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Crawford Lake Conservation Area

Day Trips Southern Ontario Canada, Wildflowers, Walking Trails

Crawford Lake Conservation Area is a great Southern Ontario day trip with walking trails, wildflowers and a rare meromictic lake, and a reconstructed Iroqouian Indian village, and is about 40 km ( 25 miles) west of Mississauga (see note at bottom of this page on how to find it and googlemap).

Part of the Niagara Escarpment (see Niagara Falls and Hamilton), Crawford Lake is connected by a 7.2 km (4.5 miles) walking trail east to Rattlesnake Point. Pick up a map brochure at the entrance to the parks. Entry fee is good all day at all Conservation Halton parks.

Sign at Crawford Lake - Great Place for Parties as well as Day Trips!

Crawford Lake conservation area sign

Outdoor fun for a birthday party or meeting, says the sign up the hill from the park entrance.

There's a well equipped visitors center. Park staff said the best time to visit is during the week in August and early September, before the school field trips begin.

During the school year, Crawford Lake is very busy with school groups.


Dragonfly Alights on Reeds at Rare Ontario Meromictic Lake

Dragonfly on reeds at Crawford Lake Ontario Canada

At the end of Crawford Lake, furthest from the start of the trail near the visitors center the water is fairly shallow, and I spotted this little dragonfly on the reeds.

Crawford Lake is 24 meters (79 feet) deep, and, says my brochure, there is little oxygen below 15 meters (50 feet).

We walked the gentle boardwalk around the entire lake in about 20 minutes, stopping to read interpretive signs along the way and take pictures.

Boardwalk Views Reflections of Crawford Lake

Shoreline trees reflecting in Crawford Lake ontario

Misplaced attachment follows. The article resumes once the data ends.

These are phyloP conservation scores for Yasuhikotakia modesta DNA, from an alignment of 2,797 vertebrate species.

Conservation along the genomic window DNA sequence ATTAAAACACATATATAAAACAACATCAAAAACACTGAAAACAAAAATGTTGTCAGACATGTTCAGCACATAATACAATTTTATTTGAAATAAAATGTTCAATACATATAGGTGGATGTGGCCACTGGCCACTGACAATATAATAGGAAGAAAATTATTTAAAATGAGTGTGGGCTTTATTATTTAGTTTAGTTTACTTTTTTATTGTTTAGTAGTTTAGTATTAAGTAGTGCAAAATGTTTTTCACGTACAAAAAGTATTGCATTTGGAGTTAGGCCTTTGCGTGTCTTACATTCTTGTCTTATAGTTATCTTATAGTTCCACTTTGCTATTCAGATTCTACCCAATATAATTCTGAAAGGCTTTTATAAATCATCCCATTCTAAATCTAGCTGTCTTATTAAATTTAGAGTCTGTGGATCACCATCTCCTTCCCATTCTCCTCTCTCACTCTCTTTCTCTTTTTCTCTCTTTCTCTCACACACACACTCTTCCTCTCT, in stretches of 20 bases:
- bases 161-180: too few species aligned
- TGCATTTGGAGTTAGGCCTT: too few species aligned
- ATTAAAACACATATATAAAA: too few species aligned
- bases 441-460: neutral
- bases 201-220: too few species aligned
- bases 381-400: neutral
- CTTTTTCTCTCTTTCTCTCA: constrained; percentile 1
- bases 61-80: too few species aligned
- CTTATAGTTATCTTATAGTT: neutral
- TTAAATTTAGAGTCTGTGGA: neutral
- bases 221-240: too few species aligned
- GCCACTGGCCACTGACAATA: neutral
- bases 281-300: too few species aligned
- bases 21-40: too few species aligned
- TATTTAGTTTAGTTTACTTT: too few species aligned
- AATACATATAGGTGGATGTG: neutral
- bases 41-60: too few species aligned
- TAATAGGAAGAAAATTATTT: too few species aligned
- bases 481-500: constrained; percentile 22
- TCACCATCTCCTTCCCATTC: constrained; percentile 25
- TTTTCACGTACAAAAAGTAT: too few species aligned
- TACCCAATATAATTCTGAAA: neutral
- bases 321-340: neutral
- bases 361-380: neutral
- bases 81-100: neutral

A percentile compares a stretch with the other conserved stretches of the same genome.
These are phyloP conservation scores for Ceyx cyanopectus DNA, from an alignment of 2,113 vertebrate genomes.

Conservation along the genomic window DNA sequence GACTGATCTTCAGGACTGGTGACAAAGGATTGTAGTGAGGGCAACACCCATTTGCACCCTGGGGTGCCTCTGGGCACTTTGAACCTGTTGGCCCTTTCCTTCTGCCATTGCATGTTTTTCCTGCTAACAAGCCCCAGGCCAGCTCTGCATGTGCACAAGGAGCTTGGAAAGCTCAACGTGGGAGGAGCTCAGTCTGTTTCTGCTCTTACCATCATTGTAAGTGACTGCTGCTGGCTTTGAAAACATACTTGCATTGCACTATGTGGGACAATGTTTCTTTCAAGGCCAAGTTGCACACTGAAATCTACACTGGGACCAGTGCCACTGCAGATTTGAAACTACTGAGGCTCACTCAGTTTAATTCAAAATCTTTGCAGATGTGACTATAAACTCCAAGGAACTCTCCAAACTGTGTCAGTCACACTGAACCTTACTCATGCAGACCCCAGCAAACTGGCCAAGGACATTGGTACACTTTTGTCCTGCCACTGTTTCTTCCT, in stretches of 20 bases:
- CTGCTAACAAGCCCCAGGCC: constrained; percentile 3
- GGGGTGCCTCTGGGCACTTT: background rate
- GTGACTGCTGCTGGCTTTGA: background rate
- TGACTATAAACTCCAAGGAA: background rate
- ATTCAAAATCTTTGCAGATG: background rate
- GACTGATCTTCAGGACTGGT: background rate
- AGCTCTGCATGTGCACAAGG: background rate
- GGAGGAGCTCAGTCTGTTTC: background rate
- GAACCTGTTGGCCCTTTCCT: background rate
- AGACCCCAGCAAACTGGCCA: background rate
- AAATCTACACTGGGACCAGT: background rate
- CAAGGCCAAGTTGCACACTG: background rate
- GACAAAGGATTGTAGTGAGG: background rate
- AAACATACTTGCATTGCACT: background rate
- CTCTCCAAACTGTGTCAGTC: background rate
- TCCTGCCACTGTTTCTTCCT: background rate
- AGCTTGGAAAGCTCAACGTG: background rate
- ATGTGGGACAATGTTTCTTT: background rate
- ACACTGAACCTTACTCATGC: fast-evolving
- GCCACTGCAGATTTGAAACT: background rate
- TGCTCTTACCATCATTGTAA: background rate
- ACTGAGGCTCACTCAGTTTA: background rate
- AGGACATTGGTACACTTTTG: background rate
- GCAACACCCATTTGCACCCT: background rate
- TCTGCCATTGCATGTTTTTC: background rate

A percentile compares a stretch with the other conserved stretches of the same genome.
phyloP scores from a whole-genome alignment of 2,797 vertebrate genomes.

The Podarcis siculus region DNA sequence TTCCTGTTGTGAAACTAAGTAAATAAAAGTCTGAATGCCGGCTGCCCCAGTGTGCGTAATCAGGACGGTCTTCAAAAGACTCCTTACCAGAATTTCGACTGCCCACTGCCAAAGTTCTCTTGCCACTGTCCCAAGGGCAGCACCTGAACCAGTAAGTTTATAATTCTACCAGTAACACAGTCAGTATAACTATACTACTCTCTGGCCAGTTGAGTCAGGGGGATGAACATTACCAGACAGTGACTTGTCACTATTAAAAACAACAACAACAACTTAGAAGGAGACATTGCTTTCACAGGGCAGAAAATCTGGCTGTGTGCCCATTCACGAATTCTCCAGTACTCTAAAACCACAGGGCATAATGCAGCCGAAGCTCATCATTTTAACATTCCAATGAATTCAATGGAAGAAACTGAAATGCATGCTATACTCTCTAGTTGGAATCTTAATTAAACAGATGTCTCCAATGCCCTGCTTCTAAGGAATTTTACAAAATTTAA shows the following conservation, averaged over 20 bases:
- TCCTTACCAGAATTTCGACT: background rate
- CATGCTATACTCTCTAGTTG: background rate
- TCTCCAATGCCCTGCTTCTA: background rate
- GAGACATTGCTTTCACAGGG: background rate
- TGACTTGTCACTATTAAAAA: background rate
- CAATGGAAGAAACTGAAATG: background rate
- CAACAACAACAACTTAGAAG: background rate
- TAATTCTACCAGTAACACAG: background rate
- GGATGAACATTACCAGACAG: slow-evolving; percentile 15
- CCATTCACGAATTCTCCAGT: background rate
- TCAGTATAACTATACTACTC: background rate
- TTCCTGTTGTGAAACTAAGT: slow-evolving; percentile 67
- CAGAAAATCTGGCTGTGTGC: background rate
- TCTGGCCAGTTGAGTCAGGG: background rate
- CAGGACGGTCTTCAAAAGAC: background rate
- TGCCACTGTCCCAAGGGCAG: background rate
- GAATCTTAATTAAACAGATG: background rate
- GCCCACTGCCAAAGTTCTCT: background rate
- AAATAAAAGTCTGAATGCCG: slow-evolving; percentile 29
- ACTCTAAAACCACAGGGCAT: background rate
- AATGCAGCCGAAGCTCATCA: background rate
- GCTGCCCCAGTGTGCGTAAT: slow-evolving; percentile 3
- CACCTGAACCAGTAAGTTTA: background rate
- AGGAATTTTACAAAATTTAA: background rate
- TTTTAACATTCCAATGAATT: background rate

Most of the boardwalk is shaded by overhanging trees. From this calm surface, you'd never guess how deep this lake actually is!

Sediment deposits (called varves) on the bottom can, like rings of a tree trunk, be accurately dated.

The lake is south of the visitors center, about a 2 minute walk.

Old Growth Cedars Frame Crawford Lake Views

Forest around Crawford Lake Ontario conservation area Halton Region.


Along the boardwalk, old growth cedars framed the views of Crawford Lake, while providing cool shade on a sunny afternoon.

We'd brought a picnic lunch and made use of the tables on the lower level of the visitors center.

The circular trail and boardwalk around Crawford Lake itself is 1.4 km (just under one mile), and usually takes about 30 minutes to complete.

Jewel Weed - Spotted Jewel Weed - Touch-Me-Not

Orange fluted jewelweed Ontario wildflower also known as Impatiens capensis, and Orange Balsam.

Impatiens capensis, also known as Orange Jewelweed, or Common Jewelweed, Spotted Jewelweed, or Orange Balsam is a native North American wildflower.

Its other common name is Touch-Me-Not, for its seed pods that explode when touched.

Jewelweed grows along creeks and lakefronts in low lying areas, and blooms from about July until October.

Crawford Lake Shoreline - Pollen, Leaf Debris, Algae Meramictic Meromictic Crawford Lake Ontario